The Salt Lake County Council stepped up Tuesday to ensure some of the county’s neediest mothers and their children get vital foodstuffs despite the federal shutdown.
Declaring an emergency, the council voted to spend up to $137,500 to buy a week’s worth of food for an estimated 25,000 women and children who have not obtained vouchers for these supplies for October. The funding also prevents temporary job losses for 64 county employees who run the operation at six clinics in the valley.
The Salt Lake County Health Department has six clinics where vouchers for essential nutrients are provided through the federal Women, Infants and Children (WIC) program. The clinics are at:
» 799 N. Redwood Road, Suite A, Rose Park
» 610 S. 200 East, Salt Lake City
» 3690 S. Main St., South Salt Lake
» 4535 S. 5600 West, West Valley City
» 1740 W. 7800 South, West Jordan
» 9340 S. 700 East, Sandy
Source: Salt Lake County
Both food vouchers and employee salaries are provided through the Women, Infants and Children (WIC) program, which will be suspended at 5 p.m. because Congress failed to pass a bill appropriating funding to keep the federal government operating.
"It’s frustrating beyond belief," said Republican County Councilman Michael Jensen. "I pray and hope those knuckleheads get their act together."
Democratic Councilman Jim Bradley raised the issue, contending "we’re facing a crisis where we have 25,000 [people] who won’t be able to get essential nutrition. … What are these families going to do?"
Lori Bays, the county’s director of human services, said WIC vouchers are given monthly to qualified, low-income women to help them get basic food necessities — eggs, milk, bread, fruit, vegetables and infant formula. A voucher’s value depends on a recipient’s need, as determined by the clinics’ county employees.
While many voucher recipients have received what they needed for October, the 25,000 number applies to women who were late getting their vouchers or who will come onto the system this week. Without vouchers, Bays added, these folks "would not have access to food resources they typically have."
Her staff posted signs on clinic doors Tuesday, saying the program was suspended and directing recipients to other food providers, such as the Utah Food Bank. The county’s funding will help provide additional supplies for food pantries.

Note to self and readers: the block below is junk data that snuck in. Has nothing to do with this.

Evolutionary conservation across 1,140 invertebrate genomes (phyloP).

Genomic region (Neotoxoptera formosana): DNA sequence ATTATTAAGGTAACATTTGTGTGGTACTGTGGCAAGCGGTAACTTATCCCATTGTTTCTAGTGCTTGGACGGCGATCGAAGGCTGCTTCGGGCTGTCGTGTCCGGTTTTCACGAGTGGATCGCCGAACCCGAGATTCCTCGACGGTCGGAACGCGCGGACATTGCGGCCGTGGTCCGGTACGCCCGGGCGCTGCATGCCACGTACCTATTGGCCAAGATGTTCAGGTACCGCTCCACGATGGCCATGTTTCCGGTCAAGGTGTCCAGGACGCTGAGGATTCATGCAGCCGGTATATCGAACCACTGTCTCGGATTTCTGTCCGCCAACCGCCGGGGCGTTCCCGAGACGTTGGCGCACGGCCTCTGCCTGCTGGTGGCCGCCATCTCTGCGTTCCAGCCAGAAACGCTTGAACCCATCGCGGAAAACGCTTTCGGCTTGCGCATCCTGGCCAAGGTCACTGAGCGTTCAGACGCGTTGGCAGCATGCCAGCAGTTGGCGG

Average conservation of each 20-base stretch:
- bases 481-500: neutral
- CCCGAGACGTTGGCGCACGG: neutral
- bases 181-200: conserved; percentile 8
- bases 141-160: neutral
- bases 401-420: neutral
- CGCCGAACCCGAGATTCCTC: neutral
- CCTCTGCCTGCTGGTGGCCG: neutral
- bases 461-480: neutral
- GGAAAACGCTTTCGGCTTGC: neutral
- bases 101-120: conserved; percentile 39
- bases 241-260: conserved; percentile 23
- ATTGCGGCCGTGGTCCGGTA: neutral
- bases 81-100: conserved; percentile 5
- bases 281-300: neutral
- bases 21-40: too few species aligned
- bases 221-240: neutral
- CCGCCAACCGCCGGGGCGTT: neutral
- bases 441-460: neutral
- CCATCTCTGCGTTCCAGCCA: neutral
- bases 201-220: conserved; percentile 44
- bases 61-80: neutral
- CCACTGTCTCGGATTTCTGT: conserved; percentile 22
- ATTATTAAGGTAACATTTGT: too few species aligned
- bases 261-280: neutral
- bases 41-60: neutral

But Bays noted those private aid groups probably cannot sustain an onslaught of new customers and frequently do not have infant formula, especially versions for babies with special needs.
"This is about mothers and their children in a time of need," said Republican Councilman Max Burdick. "If ever there’s a time for us to step up, it’s now."
While Republican Councilman David Wilde sympathized with the recipients and impacted county employees, he said he thought the shutdown would be short and that it would be more prudent for the council to wait a week, relying on charities and church aid organizations in the meantime, to see "if it truly becomes an emergency."
"This is an opportunity to say we have some charitable-minded individuals and groups out there," Wilde said. "We should test that system out. I’m sorry if I’m Mr. Scrooge on this, but I’m going to vote no."
He was outvoted 7-1 (Democrats Sam Granato and Randy Horiuchi were absent).
Said Jensen: "I don’t disagree, David, [but] let’s make sure we don’t have somebody going hungry or people worrying they can’t provide for their children."
Added Burdick: "We’re here to help those in need. If there’s a fire, we come to the rescue. Here, there’s a need for nutrition. We’re going to fund this for a week so the system doesn’t collapse."
If the shutdown lasts more than a week, the council made plans to address the situation at next Tuesday’s meeting and to consider dipping into reserves for more funding.
Copyright 2014 The Salt Lake Tribune. All rights reserved. This material may not be published, broadcast, rewritten or redistributed.